Creed II is an enjoyable and emotional film, the eighth in the Rocky series. It looks back to 1985’s Rocky IV for its emotional connection.

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Movie Review ~ Creed

CreedCreed, rated PG-13
***

It’s hard to believe that it’s been almost 40 years since 69 year-old Sylvester Stallone first introduced us to Rocky Balboa in the 1976 film Rocky. This new film, the first in which Stallone has portrayed Rocky since 2006’s Rocky Balboa, is also the first that Rocky has not been the lead character or that Stallone had written the script. This film is directed by 29 year-old Ryan Coogler, who also directed 2013’s excellent Fruitvale Station, one of my favorite films of that year. The star is Adonis Johnson/Creed, played by Michael B. Jordan, who also starred in Fruitvale Station.

Adonis, who goes by Donnie, is the son of boxer Apollo Creed, though he never met him. Apollo was killed in an exhibition match against Ivan Drago, a boxer from the Soviet Union, in 1985’s Rocky IV. Donnie was the product of an affair Apollo had when married to wife Mary Anne, played by Phylicia Rashad (best known for her role as Clair Huxtable on The Cosby Show). We see Mary Anne visiting the troubled Adonis in juvenile hall and adopting him.

Later we see Adonis, successful in an office job while also secretly fighting in Mexico having won fifteen fights without a loss. Much to his adopted mother’s chagrin, he quits his job to go into boxing full-time, moves to Philadelphia, where he asks Rocky, who he calls “Unc”, to train him.

But Rocky is finished with boxing, living out his sad and lonely days running his restaurant named after his deceased wife Adrian. He is initially not interested in training Apollo’s son, even though he feels guilty for not having stopped the fight in which his father was killed. Eventually, after visiting Adrian’s (who had been played by Talia Shire) and Paulie’s (who had been played by Burt Young) graves, he does decide to come down to Mighty Mick’s Gym and begin training Donnie.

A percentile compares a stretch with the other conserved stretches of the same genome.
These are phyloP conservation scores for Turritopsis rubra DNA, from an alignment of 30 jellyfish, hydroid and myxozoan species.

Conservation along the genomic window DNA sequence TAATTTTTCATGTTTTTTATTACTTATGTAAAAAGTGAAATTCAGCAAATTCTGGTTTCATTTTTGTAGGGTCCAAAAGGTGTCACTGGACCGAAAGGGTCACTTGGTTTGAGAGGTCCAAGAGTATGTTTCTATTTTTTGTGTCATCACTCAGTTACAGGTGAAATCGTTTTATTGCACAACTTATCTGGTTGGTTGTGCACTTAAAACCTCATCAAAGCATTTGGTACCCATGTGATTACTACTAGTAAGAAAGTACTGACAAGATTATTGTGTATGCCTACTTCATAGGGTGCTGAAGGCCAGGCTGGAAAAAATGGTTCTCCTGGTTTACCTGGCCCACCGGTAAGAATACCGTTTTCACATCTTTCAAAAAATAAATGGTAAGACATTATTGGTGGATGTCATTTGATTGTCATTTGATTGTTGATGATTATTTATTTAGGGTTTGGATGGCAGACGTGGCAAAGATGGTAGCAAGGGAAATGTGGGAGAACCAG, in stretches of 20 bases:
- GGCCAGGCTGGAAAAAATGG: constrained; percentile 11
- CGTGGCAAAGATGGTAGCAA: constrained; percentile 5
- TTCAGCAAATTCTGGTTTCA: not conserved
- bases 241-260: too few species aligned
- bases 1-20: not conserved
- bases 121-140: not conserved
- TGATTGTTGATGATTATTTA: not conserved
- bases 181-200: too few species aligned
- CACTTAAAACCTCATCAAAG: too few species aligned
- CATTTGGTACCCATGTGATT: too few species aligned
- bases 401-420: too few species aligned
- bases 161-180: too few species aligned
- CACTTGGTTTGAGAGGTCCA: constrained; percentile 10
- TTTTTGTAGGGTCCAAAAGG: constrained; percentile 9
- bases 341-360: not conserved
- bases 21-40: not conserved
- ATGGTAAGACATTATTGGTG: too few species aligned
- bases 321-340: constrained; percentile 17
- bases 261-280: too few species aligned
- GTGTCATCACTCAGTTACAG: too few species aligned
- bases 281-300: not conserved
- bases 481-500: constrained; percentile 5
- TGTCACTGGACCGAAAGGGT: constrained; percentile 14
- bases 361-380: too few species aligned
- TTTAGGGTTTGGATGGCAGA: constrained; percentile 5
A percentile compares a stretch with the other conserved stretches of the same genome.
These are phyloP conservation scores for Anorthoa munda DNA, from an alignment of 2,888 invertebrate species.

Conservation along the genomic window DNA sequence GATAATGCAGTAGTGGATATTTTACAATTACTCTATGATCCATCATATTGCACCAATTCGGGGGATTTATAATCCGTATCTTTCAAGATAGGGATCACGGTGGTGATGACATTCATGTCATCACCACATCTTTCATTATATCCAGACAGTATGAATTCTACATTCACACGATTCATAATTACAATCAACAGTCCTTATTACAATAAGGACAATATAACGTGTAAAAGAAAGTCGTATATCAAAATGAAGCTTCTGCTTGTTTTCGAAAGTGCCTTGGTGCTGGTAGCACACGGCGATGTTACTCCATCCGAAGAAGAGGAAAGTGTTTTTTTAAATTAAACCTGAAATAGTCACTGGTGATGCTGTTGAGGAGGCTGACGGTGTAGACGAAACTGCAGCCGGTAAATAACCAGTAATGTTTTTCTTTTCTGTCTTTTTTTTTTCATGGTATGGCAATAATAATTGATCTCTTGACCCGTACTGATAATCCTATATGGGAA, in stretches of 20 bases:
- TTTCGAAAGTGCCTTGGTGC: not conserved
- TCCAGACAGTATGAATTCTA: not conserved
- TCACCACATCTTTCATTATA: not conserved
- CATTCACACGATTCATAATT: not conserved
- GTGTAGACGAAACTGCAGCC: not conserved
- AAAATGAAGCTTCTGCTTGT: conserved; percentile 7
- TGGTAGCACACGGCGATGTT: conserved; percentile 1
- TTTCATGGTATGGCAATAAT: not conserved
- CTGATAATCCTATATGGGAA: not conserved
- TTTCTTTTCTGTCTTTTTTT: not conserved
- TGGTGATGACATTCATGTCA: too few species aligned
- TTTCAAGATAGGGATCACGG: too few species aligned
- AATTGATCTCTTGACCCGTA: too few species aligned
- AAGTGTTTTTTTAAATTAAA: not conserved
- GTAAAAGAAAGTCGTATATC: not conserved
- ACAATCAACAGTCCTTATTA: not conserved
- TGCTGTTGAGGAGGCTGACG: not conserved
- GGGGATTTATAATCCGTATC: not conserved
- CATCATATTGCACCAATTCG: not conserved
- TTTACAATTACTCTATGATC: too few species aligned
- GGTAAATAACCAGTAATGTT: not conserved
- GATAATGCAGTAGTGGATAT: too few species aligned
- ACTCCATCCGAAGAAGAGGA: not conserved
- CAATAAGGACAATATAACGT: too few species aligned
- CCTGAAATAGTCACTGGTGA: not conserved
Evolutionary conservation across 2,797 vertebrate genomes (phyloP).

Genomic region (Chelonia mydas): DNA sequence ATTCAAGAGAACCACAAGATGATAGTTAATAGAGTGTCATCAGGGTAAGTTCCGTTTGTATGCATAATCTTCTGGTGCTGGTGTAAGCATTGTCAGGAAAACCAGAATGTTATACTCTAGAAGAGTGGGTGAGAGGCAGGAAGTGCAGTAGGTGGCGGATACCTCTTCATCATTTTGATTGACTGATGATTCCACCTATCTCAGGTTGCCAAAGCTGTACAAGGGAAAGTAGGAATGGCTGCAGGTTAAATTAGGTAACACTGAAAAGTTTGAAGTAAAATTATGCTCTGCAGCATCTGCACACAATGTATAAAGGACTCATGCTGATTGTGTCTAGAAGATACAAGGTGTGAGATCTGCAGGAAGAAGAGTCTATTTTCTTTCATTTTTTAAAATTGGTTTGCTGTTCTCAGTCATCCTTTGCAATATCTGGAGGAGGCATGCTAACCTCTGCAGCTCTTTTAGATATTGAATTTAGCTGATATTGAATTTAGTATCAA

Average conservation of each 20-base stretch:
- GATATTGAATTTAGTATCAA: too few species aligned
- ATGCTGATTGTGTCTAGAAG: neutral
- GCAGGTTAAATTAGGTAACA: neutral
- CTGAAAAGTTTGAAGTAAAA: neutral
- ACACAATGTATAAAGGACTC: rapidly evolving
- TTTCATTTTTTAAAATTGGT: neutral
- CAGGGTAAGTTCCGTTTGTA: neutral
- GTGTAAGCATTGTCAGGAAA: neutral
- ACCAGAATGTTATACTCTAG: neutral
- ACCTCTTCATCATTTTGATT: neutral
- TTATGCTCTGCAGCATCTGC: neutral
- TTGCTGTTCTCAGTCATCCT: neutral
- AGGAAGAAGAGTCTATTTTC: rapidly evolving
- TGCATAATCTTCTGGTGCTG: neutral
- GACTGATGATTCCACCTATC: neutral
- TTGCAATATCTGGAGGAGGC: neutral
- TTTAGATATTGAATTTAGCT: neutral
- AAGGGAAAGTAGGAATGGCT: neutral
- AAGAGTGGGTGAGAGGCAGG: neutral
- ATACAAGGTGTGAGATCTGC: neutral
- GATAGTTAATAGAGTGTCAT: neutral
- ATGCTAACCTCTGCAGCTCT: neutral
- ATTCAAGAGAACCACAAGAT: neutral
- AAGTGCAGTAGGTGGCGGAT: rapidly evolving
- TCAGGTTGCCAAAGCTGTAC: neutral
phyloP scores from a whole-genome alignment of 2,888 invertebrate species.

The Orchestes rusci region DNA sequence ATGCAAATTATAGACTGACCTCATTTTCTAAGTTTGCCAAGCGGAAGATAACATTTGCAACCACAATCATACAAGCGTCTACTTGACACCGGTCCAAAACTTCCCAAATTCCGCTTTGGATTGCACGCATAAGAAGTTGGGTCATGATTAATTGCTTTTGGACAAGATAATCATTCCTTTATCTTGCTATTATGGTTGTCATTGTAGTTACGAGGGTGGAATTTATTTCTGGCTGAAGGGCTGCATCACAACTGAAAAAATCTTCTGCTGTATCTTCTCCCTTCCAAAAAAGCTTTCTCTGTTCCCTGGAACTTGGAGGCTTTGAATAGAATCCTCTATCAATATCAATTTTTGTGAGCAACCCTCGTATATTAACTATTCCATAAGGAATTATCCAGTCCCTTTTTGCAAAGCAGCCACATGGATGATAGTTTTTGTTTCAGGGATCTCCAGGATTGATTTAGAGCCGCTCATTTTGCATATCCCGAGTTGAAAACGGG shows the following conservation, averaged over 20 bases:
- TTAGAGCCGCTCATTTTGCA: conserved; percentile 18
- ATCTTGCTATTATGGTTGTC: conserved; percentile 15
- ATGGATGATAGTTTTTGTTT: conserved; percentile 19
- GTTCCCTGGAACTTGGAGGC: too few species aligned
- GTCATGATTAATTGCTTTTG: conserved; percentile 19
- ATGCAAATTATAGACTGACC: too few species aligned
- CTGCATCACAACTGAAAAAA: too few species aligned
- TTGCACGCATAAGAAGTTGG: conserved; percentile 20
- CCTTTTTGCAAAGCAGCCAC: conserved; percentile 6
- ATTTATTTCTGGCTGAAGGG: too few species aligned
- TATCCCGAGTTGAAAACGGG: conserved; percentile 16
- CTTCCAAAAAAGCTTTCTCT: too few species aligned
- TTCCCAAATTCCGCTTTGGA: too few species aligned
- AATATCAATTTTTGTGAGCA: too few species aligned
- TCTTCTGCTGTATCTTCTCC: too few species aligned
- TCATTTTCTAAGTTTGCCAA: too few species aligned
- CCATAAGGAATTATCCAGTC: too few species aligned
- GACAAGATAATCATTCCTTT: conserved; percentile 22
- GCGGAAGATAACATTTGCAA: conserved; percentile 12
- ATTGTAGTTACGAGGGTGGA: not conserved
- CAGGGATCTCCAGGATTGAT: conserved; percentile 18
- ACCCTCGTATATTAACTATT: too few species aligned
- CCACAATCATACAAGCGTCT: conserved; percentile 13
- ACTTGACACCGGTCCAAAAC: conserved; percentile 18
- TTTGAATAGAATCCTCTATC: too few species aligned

Tessa Thompson (from Dear White People) portrays Bianca, who lives in the same apartment building as Donnie. She is a talented musician with progressive hearing loss. After a slow start (Donnie comes to her apartment asking her to turn her loud music down), they begin a relationship that will have its ups and downs as they each pursue their careers.

Apollo Creed (who had been played by Carl Weathers) is an imposing presence in this film, even though he appears only in old boxing photos. Donnie is mad at his father, and doesn’t use his name (choosing instead to go by Johnson). He wants to make it on his own, and not be looked at as Apollo Creed’s son.

For Rocky fans, there are plenty of tips of the cap to movie moments and places (even Rocky’s turtle) that you will remember. The directing by Coogler, who also co-wrote the film with Aaron Covington, is excellent, as are the acting performances of Stallone and Jordan. Some are saying that Stallone could receive an Oscar nomination for Best Supporting Actor.

The film is rated PG-13 for some adult language, boxing violence and one scene of sexuality. Nothing explicit is shown, but it’s obvious that Donnie and Bianca have spent the night together. At 132 minutes, the film dragged at times, and could easily have been edited down fifteen minutes.

I really enjoyed this film, with an older Rocky serving as a trainer and mentor to the up and coming Adonis Johnson/Creed; learning from the past yet choosing to live in the present and invest in Adonis’ future.